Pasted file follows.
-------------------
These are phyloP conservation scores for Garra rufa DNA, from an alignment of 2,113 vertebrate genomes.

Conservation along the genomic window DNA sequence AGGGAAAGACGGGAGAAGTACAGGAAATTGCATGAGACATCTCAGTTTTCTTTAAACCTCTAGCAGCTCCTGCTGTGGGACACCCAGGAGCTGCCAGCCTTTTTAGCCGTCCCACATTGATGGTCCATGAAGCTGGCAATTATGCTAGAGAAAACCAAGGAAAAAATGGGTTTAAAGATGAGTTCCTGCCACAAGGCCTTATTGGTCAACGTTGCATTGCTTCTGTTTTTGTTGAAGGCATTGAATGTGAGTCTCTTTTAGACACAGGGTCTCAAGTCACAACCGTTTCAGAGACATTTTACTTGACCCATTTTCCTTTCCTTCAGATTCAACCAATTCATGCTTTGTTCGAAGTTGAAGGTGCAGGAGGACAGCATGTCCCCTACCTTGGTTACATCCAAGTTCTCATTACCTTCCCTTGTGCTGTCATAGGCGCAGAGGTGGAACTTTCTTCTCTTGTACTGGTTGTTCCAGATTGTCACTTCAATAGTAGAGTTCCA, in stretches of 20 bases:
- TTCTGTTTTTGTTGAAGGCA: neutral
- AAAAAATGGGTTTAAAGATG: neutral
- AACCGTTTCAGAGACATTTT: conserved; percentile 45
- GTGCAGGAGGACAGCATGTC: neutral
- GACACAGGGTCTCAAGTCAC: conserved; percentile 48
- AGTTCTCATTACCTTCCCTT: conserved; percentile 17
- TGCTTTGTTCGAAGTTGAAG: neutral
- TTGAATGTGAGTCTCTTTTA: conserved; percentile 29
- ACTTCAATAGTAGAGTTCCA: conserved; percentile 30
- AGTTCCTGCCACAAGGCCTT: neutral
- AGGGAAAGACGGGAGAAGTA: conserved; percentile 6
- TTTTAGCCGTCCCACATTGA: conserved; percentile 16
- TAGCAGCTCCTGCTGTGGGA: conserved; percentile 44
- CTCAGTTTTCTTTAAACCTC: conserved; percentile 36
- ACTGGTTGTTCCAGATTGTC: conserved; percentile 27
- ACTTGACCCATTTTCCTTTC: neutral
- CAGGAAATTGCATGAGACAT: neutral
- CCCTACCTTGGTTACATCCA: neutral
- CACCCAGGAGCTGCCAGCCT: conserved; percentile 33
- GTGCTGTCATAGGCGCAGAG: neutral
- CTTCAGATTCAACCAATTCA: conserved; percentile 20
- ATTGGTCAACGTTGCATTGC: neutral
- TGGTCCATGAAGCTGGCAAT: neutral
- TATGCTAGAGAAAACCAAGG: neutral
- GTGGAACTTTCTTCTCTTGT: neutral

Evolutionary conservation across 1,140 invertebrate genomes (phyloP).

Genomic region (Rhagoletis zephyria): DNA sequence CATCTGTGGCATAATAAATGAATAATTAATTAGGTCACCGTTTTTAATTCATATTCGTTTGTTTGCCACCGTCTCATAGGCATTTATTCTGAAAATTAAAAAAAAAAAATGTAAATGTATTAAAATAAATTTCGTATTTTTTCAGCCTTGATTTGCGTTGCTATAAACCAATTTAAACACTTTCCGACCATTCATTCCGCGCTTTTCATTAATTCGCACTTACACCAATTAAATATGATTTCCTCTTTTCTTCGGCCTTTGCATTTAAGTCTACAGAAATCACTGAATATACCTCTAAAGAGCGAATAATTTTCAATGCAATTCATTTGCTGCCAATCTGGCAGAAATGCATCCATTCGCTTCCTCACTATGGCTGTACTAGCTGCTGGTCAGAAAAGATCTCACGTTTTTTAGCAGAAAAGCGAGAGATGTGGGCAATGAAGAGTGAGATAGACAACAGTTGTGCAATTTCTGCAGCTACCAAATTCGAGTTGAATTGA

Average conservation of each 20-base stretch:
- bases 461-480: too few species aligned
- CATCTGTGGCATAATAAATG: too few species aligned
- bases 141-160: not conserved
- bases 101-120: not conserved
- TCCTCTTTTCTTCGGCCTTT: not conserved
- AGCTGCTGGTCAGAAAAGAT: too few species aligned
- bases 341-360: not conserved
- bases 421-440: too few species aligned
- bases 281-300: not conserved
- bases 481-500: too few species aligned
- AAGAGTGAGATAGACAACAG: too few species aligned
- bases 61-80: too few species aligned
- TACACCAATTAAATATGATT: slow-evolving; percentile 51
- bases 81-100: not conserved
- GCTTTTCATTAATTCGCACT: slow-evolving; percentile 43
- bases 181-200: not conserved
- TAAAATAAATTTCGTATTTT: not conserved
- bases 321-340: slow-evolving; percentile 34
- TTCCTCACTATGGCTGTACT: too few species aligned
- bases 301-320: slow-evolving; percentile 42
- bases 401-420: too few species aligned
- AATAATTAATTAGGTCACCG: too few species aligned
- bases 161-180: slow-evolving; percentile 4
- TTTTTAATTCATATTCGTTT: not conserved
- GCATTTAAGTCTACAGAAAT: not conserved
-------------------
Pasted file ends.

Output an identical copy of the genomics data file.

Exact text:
These are phyloP conservation scores for Garra rufa DNA, from an alignment of 2,113 vertebrate genomes.

Conservation along the genomic window DNA sequence AGGGAAAGACGGGAGAAGTACAGGAAATTGCATGAGACATCTCAGTTTTCTTTAAACCTCTAGCAGCTCCTGCTGTGGGACACCCAGGAGCTGCCAGCCTTTTTAGCCGTCCCACATTGATGGTCCATGAAGCTGGCAATTATGCTAGAGAAAACCAAGGAAAAAATGGGTTTAAAGATGAGTTCCTGCCACAAGGCCTTATTGGTCAACGTTGCATTGCTTCTGTTTTTGTTGAAGGCATTGAATGTGAGTCTCTTTTAGACACAGGGTCTCAAGTCACAACCGTTTCAGAGACATTTTACTTGACCCATTTTCCTTTCCTTCAGATTCAACCAATTCATGCTTTGTTCGAAGTTGAAGGTGCAGGAGGACAGCATGTCCCCTACCTTGGTTACATCCAAGTTCTCATTACCTTCCCTTGTGCTGTCATAGGCGCAGAGGTGGAACTTTCTTCTCTTGTACTGGTTGTTCCAGATTGTCACTTCAATAGTAGAGTTCCA, in stretches of 20 bases:
- TTCTGTTTTTGTTGAAGGCA: neutral
- AAAAAATGGGTTTAAAGATG: neutral
- AACCGTTTCAGAGACATTTT: conserved; percentile 45
- GTGCAGGAGGACAGCATGTC: neutral
- GACACAGGGTCTCAAGTCAC: conserved; percentile 48
- AGTTCTCATTACCTTCCCTT: conserved; percentile 17
- TGCTTTGTTCGAAGTTGAAG: neutral
- TTGAATGTGAGTCTCTTTTA: conserved; percentile 29
- ACTTCAATAGTAGAGTTCCA: conserved; percentile 30
- AGTTCCTGCCACAAGGCCTT: neutral
- AGGGAAAGACGGGAGAAGTA: conserved; percentile 6
- TTTTAGCCGTCCCACATTGA: conserved; percentile 16
- TAGCAGCTCCTGCTGTGGGA: conserved; percentile 44
- CTCAGTTTTCTTTAAACCTC: conserved; percentile 36
- ACTGGTTGTTCCAGATTGTC: conserved; percentile 27
- ACTTGACCCATTTTCCTTTC: neutral
- CAGGAAATTGCATGAGACAT: neutral
- CCCTACCTTGGTTACATCCA: neutral
- CACCCAGGAGCTGCCAGCCT: conserved; percentile 33
- GTGCTGTCATAGGCGCAGAG: neutral
- CTTCAGATTCAACCAATTCA: conserved; percentile 20
- ATTGGTCAACGTTGCATTGC: neutral
- TGGTCCATGAAGCTGGCAAT: neutral
- TATGCTAGAGAAAACCAAGG: neutral
- GTGGAACTTTCTTCTCTTGT: neutral

Evolutionary conservation across 1,140 invertebrate genomes (phyloP).

Genomic region (Rhagoletis zephyria): DNA sequence CATCTGTGGCATAATAAATGAATAATTAATTAGGTCACCGTTTTTAATTCATATTCGTTTGTTTGCCACCGTCTCATAGGCATTTATTCTGAAAATTAAAAAAAAAAAATGTAAATGTATTAAAATAAATTTCGTATTTTTTCAGCCTTGATTTGCGTTGCTATAAACCAATTTAAACACTTTCCGACCATTCATTCCGCGCTTTTCATTAATTCGCACTTACACCAATTAAATATGATTTCCTCTTTTCTTCGGCCTTTGCATTTAAGTCTACAGAAATCACTGAATATACCTCTAAAGAGCGAATAATTTTCAATGCAATTCATTTGCTGCCAATCTGGCAGAAATGCATCCATTCGCTTCCTCACTATGGCTGTACTAGCTGCTGGTCAGAAAAGATCTCACGTTTTTTAGCAGAAAAGCGAGAGATGTGGGCAATGAAGAGTGAGATAGACAACAGTTGTGCAATTTCTGCAGCTACCAAATTCGAGTTGAATTGA

Average conservation of each 20-base stretch:
- bases 461-480: too few species aligned
- CATCTGTGGCATAATAAATG: too few species aligned
- bases 141-160: not conserved
- bases 101-120: not conserved
- TCCTCTTTTCTTCGGCCTTT: not conserved
- AGCTGCTGGTCAGAAAAGAT: too few species aligned
- bases 341-360: not conserved
- bases 421-440: too few species aligned
- bases 281-300: not conserved
- bases 481-500: too few species aligned
- AAGAGTGAGATAGACAACAG: too few species aligned
- bases 61-80: too few species aligned
- TACACCAATTAAATATGATT: slow-evolving; percentile 51
- bases 81-100: not conserved
- GCTTTTCATTAATTCGCACT: slow-evolving; percentile 43
- bases 181-200: not conserved
- TAAAATAAATTTCGTATTTT: not conserved
- bases 321-340: slow-evolving; percentile 34
- TTCCTCACTATGGCTGTACT: too few species aligned
- bases 301-320: slow-evolving; percentile 42
- bases 401-420: too few species aligned
- AATAATTAATTAGGTCACCG: too few species aligned
- bases 161-180: slow-evolving; percentile 4
- TTTTTAATTCATATTCGTTT: not conserved
- GCATTTAAGTCTACAGAAAT: not conserved